No rain in Ivory Coast’s cocoa regions, Harmattan increases- farmers

ABIDJAN: No rain fell last week in most of Ivory Coast’s cocoa regions and a strong seasonal dry wind in central regions raised fears over the quality and the size of the April-to-September mid-crop, farmers said on Monday.

Ivory Coast, the world’s top cocoa producer, is in its dry season, which runs from around mid-November to March, when rains are poor and scarce.

The dry Harmattan wind blows from the Sahara Desert for a variable period between December and March and can damage the crop when strong.

Farmers in central regions said the intensity of the Harmattan had picked up.

Without good rainfall this week or next, the last stage of the main crop could be of poor quality, farmers said.

The start of the mid-crop could also see fewer beans of poorer quality if the Harmattan remains strong until February and there is poor rainfall, leading to damaged flowers and pods.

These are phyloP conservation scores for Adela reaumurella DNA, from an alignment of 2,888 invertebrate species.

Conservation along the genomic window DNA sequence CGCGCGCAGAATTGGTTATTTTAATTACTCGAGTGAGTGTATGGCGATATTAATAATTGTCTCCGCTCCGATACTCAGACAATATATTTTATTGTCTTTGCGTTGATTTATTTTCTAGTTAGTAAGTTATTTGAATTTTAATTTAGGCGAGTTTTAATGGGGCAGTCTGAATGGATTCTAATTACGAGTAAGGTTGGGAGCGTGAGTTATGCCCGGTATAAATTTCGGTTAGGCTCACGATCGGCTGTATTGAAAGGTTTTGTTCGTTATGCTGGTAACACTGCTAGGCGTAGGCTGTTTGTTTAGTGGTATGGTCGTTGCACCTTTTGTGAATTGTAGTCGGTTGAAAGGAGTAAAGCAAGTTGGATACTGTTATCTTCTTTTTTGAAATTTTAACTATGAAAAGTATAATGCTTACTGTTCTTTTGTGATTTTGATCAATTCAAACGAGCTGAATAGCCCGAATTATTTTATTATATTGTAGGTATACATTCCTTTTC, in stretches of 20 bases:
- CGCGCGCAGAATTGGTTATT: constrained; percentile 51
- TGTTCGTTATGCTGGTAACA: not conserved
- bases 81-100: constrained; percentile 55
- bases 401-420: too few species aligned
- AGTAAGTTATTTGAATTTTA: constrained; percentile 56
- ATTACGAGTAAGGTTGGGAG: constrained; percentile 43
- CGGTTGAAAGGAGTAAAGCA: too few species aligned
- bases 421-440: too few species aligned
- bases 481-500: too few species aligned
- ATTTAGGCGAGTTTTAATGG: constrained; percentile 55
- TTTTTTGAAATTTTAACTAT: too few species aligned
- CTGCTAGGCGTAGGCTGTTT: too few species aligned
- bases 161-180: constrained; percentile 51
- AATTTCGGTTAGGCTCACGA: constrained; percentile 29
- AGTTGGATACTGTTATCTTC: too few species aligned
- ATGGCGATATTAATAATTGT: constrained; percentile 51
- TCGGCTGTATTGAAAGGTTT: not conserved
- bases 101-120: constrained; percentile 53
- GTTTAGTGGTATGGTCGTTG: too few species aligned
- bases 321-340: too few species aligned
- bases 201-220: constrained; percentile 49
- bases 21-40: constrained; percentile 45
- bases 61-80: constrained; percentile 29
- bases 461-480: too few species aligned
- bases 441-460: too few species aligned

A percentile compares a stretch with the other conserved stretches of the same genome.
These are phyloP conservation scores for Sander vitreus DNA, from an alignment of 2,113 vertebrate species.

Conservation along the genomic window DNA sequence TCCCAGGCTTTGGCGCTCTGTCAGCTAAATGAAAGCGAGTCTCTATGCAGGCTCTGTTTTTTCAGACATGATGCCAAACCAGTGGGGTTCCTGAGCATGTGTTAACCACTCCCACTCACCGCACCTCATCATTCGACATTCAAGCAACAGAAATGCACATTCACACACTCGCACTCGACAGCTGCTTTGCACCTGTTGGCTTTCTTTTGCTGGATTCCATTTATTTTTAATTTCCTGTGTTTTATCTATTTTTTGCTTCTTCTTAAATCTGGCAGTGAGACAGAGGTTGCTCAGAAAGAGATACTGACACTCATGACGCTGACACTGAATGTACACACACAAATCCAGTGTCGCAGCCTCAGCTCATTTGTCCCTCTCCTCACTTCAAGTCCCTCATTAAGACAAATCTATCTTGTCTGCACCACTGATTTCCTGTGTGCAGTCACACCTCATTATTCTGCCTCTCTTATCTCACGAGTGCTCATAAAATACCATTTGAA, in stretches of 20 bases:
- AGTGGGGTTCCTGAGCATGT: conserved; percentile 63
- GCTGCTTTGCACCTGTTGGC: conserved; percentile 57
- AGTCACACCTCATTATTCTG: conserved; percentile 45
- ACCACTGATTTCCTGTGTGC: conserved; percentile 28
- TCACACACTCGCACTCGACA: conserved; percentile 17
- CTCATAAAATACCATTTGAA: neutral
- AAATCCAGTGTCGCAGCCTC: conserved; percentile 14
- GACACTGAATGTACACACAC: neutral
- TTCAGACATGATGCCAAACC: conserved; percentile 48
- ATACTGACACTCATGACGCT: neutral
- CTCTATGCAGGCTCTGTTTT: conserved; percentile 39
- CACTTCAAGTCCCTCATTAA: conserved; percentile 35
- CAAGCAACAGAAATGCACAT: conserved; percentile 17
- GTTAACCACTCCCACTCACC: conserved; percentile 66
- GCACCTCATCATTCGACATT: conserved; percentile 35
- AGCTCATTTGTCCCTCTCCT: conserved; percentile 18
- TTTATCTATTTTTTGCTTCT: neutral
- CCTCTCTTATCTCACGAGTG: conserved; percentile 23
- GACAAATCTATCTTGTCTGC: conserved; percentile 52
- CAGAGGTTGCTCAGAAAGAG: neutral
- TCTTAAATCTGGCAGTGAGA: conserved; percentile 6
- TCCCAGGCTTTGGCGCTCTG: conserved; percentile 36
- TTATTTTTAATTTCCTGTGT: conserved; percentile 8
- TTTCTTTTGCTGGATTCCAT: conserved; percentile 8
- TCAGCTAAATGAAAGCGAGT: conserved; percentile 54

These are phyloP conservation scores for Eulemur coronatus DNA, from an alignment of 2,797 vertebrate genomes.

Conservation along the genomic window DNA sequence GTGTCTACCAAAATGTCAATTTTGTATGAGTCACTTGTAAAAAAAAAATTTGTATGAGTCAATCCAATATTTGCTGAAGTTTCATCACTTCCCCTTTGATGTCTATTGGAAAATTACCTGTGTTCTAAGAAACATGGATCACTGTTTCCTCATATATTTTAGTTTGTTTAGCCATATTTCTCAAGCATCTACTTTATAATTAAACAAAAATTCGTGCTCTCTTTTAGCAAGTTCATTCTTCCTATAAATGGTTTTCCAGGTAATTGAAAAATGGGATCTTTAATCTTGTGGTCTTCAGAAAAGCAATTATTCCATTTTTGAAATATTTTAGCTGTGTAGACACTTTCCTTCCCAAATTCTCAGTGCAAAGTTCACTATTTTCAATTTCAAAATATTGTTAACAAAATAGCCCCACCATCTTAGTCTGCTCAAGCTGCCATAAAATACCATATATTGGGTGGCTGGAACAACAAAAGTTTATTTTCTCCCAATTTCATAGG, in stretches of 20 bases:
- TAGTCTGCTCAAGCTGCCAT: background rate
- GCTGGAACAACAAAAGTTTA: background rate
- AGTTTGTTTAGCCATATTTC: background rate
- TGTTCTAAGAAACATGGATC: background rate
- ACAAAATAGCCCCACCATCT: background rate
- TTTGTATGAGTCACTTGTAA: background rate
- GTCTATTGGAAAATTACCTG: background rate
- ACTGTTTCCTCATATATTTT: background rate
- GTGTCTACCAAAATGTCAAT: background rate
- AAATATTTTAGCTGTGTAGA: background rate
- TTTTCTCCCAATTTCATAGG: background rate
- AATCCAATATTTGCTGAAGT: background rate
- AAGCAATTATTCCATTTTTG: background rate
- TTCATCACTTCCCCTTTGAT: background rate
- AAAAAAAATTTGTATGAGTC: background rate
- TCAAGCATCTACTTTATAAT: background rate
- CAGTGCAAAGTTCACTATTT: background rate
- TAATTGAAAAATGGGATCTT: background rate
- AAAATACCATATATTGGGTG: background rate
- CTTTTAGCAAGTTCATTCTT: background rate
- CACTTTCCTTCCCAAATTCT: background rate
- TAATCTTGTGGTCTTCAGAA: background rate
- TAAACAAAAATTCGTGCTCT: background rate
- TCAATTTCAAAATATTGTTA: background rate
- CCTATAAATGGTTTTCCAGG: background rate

“The farmers are worried. The Harmattan has become stronger and there is no rain. It’s not good for cocoa,” said Roger Koffi, who farms near the centre-western region of Daloa, where 0 millimeters (mm) fell last week, 2.7 mm below the five-year average.

No rain fell last week in the western region of Soubre, in the southern regions of Agboville and Divo and in the eastern region of Abengourou. Farmers there said the Harmattan was not yet alarming and the availability of beans was good.

“We are in the last big pickings,” said Salame Kone, who farms near Soubre, where 0 mm fell last week, 4.9 mm below the average.

Temperatures ranged from 25.2 to 26.5 degrees Celsius in Ivory Coast last week. – AFP

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